No matter how big or small a session is, you must have an agreement. Once the agreement is signed it is important to send an invoice with a payment schedule. A retainer is required to secure a date and seal the commitment.
In my experience, I learned to never book an event without a retainer. It doesn't matter how close the client is, how much you trust them, or how nice they are, never lock your agenda without a retainer. When doing business, we must protect ourselves and that's ok.
I must say, despite taking all previsions, some people will still try to take advantage or scam. It's unfortunate but something we have to learn to deal with.
Transactional relationships are not to be confused with friendships
Real friends will never ask you to work for free, they will never put you in such a difficult situation to prove your friendship. Unless you offer to perform a service for free because you are building a portfolio, you don't need to feel pressured to take on a project without asking for compensation.
It is important to understand how much of a relationship with a client is a true friendship and how much is a transactional relationship. A transactional relationship is one that is based on reciprocity and needs. In a transactional relationship, both parties expect to receive something in return for their investment. These relationships are not based on the idea that you should give without expecting anything in return.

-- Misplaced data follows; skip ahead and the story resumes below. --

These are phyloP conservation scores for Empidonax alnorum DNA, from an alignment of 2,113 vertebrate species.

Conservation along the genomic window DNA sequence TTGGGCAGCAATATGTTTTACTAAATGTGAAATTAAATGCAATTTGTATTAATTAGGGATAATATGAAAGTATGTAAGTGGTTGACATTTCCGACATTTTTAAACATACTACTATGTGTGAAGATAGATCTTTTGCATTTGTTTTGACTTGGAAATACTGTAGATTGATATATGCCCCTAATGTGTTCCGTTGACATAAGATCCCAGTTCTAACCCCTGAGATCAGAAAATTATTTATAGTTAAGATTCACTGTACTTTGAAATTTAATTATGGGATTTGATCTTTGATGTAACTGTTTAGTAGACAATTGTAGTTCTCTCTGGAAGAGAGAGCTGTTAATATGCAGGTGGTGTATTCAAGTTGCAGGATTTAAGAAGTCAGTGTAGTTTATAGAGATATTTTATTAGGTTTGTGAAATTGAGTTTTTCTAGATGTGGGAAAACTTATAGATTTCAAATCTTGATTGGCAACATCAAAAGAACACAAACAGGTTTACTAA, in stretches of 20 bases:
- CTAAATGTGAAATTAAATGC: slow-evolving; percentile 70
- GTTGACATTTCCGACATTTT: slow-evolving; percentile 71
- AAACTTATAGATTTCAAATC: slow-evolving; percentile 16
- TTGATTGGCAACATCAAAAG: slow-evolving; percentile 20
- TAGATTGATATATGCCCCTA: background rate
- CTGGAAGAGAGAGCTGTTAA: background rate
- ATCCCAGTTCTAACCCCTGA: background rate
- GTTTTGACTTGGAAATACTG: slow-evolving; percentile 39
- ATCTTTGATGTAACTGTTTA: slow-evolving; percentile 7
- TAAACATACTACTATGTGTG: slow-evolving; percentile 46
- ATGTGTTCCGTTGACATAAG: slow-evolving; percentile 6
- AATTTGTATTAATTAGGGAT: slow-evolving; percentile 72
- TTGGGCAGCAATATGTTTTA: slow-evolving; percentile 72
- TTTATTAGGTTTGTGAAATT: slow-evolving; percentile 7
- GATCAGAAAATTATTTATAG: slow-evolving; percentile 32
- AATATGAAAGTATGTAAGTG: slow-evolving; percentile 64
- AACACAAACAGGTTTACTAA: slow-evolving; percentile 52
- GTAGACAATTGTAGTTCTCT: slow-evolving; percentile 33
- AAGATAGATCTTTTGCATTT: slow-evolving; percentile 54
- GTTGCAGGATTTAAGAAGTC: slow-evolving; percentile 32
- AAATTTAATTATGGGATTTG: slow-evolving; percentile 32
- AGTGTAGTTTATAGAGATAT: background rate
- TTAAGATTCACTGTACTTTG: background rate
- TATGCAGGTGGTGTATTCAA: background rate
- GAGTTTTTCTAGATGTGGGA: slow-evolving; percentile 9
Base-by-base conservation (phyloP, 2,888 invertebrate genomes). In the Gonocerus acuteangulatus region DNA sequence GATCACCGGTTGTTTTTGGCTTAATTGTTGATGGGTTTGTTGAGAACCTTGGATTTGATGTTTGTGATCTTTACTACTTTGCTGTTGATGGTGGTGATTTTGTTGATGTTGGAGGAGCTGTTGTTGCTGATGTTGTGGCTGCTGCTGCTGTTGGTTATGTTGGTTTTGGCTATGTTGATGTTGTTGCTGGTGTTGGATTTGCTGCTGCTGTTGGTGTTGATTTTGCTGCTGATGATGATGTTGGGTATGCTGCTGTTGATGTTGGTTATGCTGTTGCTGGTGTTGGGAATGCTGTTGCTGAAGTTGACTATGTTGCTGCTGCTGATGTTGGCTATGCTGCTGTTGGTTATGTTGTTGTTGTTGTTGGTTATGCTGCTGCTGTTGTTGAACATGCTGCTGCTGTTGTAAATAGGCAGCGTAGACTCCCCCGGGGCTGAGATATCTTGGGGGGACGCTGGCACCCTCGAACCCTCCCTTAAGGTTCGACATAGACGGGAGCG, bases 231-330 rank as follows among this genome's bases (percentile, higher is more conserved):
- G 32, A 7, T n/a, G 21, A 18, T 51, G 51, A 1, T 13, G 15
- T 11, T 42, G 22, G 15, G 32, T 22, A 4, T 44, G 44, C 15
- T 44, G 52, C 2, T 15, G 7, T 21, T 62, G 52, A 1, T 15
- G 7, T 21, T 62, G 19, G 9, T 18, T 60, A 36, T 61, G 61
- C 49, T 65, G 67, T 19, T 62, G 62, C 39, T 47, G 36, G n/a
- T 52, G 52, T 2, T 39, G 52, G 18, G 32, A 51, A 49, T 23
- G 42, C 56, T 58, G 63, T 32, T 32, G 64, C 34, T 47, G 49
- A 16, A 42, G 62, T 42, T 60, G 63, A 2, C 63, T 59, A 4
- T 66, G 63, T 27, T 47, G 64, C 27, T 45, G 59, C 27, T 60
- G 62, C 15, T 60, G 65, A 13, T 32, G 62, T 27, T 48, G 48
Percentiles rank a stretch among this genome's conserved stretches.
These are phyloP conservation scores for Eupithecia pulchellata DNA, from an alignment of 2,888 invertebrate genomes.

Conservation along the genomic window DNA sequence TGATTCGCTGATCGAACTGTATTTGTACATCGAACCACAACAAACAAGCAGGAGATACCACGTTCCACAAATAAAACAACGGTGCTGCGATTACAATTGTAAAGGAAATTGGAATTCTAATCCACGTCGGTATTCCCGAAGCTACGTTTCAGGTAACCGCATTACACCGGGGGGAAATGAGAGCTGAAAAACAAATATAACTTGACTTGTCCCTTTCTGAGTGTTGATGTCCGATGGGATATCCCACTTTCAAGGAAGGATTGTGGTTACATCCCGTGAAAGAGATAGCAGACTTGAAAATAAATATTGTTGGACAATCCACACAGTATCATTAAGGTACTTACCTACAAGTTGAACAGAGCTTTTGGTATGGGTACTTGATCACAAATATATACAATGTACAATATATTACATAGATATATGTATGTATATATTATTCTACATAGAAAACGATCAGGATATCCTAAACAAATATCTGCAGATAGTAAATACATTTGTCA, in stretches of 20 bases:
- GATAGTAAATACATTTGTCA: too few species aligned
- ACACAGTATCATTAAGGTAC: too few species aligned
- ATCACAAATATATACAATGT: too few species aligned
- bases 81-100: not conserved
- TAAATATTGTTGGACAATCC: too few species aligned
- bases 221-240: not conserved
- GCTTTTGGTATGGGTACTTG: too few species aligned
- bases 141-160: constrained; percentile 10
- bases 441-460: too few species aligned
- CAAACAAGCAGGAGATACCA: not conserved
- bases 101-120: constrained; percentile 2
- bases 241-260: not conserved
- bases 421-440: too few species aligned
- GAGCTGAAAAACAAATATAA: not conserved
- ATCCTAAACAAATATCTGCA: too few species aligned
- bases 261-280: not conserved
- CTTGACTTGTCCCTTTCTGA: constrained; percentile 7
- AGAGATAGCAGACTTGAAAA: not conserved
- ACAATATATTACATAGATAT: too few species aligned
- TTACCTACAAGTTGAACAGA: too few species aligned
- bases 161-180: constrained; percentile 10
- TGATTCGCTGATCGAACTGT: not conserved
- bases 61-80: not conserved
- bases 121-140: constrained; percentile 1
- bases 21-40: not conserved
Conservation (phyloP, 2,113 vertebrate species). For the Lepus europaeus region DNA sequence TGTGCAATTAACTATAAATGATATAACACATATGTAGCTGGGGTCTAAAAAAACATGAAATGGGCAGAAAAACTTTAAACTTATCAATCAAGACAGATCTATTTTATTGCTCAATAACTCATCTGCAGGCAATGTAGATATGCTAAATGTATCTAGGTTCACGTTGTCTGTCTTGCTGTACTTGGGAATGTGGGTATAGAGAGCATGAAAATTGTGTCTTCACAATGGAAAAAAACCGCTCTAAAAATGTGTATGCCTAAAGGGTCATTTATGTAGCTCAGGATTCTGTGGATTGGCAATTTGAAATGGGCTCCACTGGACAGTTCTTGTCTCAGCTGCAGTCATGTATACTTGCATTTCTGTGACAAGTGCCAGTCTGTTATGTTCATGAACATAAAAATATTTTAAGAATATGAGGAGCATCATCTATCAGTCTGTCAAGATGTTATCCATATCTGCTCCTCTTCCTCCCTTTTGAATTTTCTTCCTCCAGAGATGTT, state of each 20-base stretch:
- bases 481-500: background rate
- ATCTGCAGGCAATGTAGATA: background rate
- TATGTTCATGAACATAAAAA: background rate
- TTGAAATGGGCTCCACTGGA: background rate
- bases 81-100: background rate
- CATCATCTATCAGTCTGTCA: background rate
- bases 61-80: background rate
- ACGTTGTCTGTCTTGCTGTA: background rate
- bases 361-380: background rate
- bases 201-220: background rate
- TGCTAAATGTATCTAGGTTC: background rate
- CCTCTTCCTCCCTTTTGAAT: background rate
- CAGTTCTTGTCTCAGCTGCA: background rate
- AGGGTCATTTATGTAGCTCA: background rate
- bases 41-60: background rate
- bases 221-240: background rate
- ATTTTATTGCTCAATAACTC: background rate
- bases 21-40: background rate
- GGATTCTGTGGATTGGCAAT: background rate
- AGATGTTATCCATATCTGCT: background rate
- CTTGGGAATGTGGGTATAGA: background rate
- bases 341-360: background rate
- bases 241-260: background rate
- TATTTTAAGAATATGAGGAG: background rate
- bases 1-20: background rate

Transactional relationships can be satisfying, long-lasting, and professional without being cold.
But one thing is important here. Self-containment. We have this urge to be liked which can be a toxic trait. We have to learn to control our emotional responses and stop acting on impulse. Resisting the urge to use photography as a bribe or a gift is crucial. When we start offering our photography service as a free gift we eliminate all value from it. Instead of a free extra hour or a free mini session, offer a thank you card or a 10% discount. Send your client a thoughtful gift, and write them a heartfelt letter. But do not use your service as a currency for approval.
It is ok to say no
If something feels off, it is ok to decline a job. You don't have to take all clients. You can choose who to work with.
Money is so important and most of us are trying to make a living, so we have this need and this fear inside. But saying yes to the right people is the most important.
When you take on a client you shouldn't, your entire experience will be dreadful. You will be stressed from the minute you book them. This will affect your performance and most likely the client won't have the best experience either. This could lead to more issues or could risk your reputation.
No amount of money is worth working with someone you don't click with. It is best to refer that person to a colleague and politely decline the job.
This is why having a conversation over the phone before booking is so important.
Working with awesome clients makes everything better, you feel happy to see them, you want to help them as much as possible, you are proud of the result, and you are excited to see them come back. We choose who we work with, and that's the key to success.
An honest perspective from a Professional Photographer
I hope this rant resonated with you.
Feel free to reach out as I love to support clients and emerging photographers alike.
And if you find this information helpful, please share! With love, Pau.
New York, NY